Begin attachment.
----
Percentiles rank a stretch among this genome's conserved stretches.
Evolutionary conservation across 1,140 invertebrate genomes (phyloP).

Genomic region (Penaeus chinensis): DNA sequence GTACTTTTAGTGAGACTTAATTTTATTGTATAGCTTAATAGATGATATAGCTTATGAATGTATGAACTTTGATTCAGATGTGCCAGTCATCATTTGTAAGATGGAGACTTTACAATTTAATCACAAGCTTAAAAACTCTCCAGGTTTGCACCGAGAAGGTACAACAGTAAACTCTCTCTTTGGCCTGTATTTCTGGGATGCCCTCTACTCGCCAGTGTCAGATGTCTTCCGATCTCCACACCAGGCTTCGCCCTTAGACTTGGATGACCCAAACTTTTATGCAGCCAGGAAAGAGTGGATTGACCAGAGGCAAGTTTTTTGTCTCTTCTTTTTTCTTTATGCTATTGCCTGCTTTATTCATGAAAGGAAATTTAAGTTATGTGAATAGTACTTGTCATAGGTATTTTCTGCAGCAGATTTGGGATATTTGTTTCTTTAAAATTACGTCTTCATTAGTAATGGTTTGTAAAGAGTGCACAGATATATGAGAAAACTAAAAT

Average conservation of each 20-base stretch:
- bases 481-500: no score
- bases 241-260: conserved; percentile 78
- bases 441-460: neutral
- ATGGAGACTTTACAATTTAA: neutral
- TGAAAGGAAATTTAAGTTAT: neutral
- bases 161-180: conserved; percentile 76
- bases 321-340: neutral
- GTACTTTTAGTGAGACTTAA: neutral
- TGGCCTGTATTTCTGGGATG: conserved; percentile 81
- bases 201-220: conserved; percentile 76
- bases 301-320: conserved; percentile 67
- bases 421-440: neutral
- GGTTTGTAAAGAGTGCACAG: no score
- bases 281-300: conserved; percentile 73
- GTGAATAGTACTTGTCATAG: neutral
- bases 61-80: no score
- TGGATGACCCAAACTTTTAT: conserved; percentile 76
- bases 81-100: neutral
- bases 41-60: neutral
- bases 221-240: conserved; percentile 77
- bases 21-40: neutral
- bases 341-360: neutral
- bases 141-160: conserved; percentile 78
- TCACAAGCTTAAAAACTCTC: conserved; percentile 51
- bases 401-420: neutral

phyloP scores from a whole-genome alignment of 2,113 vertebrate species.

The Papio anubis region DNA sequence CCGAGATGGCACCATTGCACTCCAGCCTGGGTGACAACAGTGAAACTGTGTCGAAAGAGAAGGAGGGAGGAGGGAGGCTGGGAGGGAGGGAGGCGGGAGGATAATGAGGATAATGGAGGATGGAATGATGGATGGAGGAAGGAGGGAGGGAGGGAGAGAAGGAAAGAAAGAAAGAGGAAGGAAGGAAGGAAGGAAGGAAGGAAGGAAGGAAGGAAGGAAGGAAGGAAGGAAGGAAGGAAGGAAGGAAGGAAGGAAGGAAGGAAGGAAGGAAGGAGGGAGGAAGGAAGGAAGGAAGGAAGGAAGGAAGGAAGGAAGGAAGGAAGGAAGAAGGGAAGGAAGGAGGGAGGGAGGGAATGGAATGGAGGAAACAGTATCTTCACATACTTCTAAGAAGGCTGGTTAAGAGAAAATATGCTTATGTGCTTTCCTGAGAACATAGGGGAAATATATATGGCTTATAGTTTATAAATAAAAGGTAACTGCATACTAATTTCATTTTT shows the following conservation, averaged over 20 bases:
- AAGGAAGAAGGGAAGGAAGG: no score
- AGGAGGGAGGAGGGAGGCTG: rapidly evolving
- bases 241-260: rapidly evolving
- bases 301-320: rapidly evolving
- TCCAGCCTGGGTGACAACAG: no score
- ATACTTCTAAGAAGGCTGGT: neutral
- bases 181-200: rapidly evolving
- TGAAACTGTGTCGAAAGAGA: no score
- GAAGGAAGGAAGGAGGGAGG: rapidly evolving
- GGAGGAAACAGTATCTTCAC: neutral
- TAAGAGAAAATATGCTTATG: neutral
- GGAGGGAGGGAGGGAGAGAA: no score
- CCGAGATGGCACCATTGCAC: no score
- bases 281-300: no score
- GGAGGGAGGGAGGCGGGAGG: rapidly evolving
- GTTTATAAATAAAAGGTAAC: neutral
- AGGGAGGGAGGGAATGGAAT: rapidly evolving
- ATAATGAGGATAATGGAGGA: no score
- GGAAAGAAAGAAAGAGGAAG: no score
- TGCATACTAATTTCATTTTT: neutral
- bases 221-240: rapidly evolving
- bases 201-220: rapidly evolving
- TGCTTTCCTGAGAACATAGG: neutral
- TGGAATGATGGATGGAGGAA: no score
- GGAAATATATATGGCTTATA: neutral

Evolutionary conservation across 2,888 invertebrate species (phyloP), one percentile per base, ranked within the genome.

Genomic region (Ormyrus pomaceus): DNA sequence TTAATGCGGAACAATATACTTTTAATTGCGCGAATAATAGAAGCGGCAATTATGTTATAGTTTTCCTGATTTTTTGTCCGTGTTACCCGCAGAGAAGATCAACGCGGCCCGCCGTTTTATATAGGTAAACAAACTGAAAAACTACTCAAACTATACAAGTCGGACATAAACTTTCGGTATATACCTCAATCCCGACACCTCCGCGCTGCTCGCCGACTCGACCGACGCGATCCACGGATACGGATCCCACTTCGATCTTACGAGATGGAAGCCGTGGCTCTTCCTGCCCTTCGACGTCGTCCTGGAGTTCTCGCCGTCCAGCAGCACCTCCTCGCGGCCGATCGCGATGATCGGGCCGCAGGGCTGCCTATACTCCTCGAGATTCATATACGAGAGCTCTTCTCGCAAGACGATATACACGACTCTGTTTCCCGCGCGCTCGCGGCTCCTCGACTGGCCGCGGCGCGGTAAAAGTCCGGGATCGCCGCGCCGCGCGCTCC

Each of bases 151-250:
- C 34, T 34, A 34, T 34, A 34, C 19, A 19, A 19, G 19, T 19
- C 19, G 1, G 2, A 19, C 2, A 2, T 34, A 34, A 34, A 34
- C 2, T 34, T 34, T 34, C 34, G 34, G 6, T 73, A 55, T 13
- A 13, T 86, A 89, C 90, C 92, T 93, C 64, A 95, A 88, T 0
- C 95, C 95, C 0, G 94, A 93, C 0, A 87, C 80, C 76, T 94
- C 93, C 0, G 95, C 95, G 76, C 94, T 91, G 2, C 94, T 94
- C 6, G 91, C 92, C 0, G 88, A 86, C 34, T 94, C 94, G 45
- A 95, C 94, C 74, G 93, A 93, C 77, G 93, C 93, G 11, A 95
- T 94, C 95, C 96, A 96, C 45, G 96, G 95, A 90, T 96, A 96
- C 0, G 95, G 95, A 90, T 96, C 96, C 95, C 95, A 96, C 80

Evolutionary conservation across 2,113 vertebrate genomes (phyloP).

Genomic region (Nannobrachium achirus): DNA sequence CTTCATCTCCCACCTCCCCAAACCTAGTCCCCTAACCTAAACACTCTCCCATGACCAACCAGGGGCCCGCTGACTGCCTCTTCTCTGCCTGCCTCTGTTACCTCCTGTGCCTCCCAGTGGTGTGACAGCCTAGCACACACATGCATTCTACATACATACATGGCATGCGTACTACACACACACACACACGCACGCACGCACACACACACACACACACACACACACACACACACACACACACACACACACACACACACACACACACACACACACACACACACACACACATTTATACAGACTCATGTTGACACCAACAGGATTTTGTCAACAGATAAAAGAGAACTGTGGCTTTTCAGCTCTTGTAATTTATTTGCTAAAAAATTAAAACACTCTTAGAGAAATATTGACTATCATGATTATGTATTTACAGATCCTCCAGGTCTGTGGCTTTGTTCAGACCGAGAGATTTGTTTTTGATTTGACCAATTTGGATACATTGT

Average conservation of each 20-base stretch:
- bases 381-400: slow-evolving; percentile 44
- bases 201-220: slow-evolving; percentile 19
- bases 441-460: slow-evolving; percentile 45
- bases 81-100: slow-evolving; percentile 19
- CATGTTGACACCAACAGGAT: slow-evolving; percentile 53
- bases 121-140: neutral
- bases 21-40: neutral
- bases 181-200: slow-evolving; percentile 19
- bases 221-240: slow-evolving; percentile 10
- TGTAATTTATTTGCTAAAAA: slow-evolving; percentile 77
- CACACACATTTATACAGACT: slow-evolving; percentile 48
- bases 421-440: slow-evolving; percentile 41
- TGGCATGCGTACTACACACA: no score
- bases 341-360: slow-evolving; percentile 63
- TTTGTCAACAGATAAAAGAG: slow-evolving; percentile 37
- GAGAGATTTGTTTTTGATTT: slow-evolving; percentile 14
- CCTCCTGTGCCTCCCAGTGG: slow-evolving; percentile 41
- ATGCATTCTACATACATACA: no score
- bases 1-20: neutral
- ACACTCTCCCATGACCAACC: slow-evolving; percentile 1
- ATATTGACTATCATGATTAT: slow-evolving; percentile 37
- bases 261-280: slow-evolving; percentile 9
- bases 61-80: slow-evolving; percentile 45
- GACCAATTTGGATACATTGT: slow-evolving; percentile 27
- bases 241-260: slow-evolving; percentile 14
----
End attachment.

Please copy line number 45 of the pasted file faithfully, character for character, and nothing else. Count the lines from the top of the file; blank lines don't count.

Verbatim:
- bases 281-300: no score